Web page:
Financial backers and volunteers to reconsider their position now that the Board has agreed to step down
(SAN DIEGO) Non-profit organizations rely on two very important things as a means of successfully advocating their cause: monetary donations and volunteers.
Had Princetta, Karim, and Worrell not agreed to step down, Pride would have lost a substantial amount of both.
SDGLN last week obtained a list of 39 businesses that sponsored the parade and festival in 2009, many of whom had been sponsors for a number of years. All were contacted to discuss whether Pridegate would impact financial contributions for 2010.
While not all of the business owners were accessible; of the more than half that were reached, many indicated they would continue to support Pride. What did resonate, however, was a growing concern that under the leadership of those involved in the scandal, the annual event might not take place at all.
Yet a number of other business owners, such as long time community activist and Lavender Lens Publisher Bixi B. Craig (whose contributions extended far beyond monetary donations) were very vocal about their reasons for wanting to separate from the 2010 event.
Craig, a Pride sponsor since 2002, initially supported Pride through media sponsorship. Yet for the past three years she and Lavender Lens has been responsible for putting on the women’s area known as the “Lavender Stage.”
Along with a string of devoted volunteers, Craig would spend seven months building a production and marketing team and working with dozens of artists. The collective goal was to ensure the women’s area would not only be a space everyone can enjoy, but a production the community could be proud of.
According to Craig, had Princetta, Karim, and Worrell not agreed to step aside, her participation would have come to an end.
“Due to an unfortunate turn of events at San Diego Pride, I have, on behalf of Lavender Lens, withdrawn my sponsorship of the organization,” said Craig in an earlier interview. “This is in effect until a new Board is in place, [the staff is reinstated] or a similar scenario occurs.”
Chris Shaw, owner of Urban Mo’s, Baja Betty’s and Gossip Grill, also indicated he would withdraw sponsorship until a new Board was put in place. “We need a stronger, much larger and new Board,” said Shaw.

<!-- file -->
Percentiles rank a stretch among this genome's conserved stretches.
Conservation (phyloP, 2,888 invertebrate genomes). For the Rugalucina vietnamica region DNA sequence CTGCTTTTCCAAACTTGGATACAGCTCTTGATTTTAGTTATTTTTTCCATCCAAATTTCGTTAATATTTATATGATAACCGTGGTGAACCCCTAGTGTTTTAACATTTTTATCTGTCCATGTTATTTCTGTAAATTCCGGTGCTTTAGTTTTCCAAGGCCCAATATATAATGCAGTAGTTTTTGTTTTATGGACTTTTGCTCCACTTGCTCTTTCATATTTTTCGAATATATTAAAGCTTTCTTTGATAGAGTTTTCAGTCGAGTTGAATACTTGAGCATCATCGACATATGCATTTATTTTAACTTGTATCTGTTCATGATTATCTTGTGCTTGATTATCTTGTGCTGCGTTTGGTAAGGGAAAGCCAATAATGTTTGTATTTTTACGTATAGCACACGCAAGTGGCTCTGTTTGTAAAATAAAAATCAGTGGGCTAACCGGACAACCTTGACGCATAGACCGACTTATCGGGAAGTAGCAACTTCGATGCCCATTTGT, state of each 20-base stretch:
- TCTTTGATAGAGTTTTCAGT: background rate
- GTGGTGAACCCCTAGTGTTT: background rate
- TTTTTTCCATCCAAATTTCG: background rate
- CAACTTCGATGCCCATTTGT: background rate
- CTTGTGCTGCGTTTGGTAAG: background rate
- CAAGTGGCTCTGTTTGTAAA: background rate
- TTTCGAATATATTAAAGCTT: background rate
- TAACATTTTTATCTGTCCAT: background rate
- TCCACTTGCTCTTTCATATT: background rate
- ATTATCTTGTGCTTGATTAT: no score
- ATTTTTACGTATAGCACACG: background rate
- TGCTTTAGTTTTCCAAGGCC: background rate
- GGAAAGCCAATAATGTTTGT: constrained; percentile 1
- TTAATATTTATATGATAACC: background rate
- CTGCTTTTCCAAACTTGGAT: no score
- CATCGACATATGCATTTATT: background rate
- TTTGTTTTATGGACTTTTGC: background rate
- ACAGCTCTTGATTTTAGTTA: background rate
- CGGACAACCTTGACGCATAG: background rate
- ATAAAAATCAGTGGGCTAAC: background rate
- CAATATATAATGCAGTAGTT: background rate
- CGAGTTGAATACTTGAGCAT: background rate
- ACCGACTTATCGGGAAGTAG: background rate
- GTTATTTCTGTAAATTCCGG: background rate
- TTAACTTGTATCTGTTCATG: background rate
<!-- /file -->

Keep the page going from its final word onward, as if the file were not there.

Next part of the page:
Shaw is among those named by Senator Christine Kehoe, Councilmembers Todd Gloria and Carl De Maio, and former Councilwoman and Deputy Mayor Toni Atkins in a January 26 memorandum suggesting candidates for interim reinstatement.
Metropolitan Public Safety (MPS) operations coordinator and seven-year Pride volunteer Lt. S. Zimmerman said that although MPS had been a supporter for the past four years, their sponsorship would not renew as long as the Board stayed its course.
“Metropolitan Public Safety is a believer in the democratic process and if this upheaval had been done publicly and with all persons involved being held accountable for their parts and actions, we might have reconsidered our opinion, but at this time, we are not inclined to renew our sponsorship,” Zimmerman said.
“Should the remaining three board members resign and the paid professional staff who were terminated or resigned be reinstated, then we will gladly reconsider our position and renew our sponsorship.”
Zimmerman could not be reached for further comment at the time this article went to print.
But it’s not just financial backers who were stepping aside. As recently as yesterday afternoon, close to 500 former Pride volunteers had joined forces on Facebook to call for the resignation of the Board, pledging to boycott the event should their request not be met.
Although SDGLN was unable to tally the exact monetary total of what Pride would have stood to lose had the Board not stepped aside, the question on everyone’s minds seemed to be clear- how much were Princetta, Karim, and Worrell willing to lose?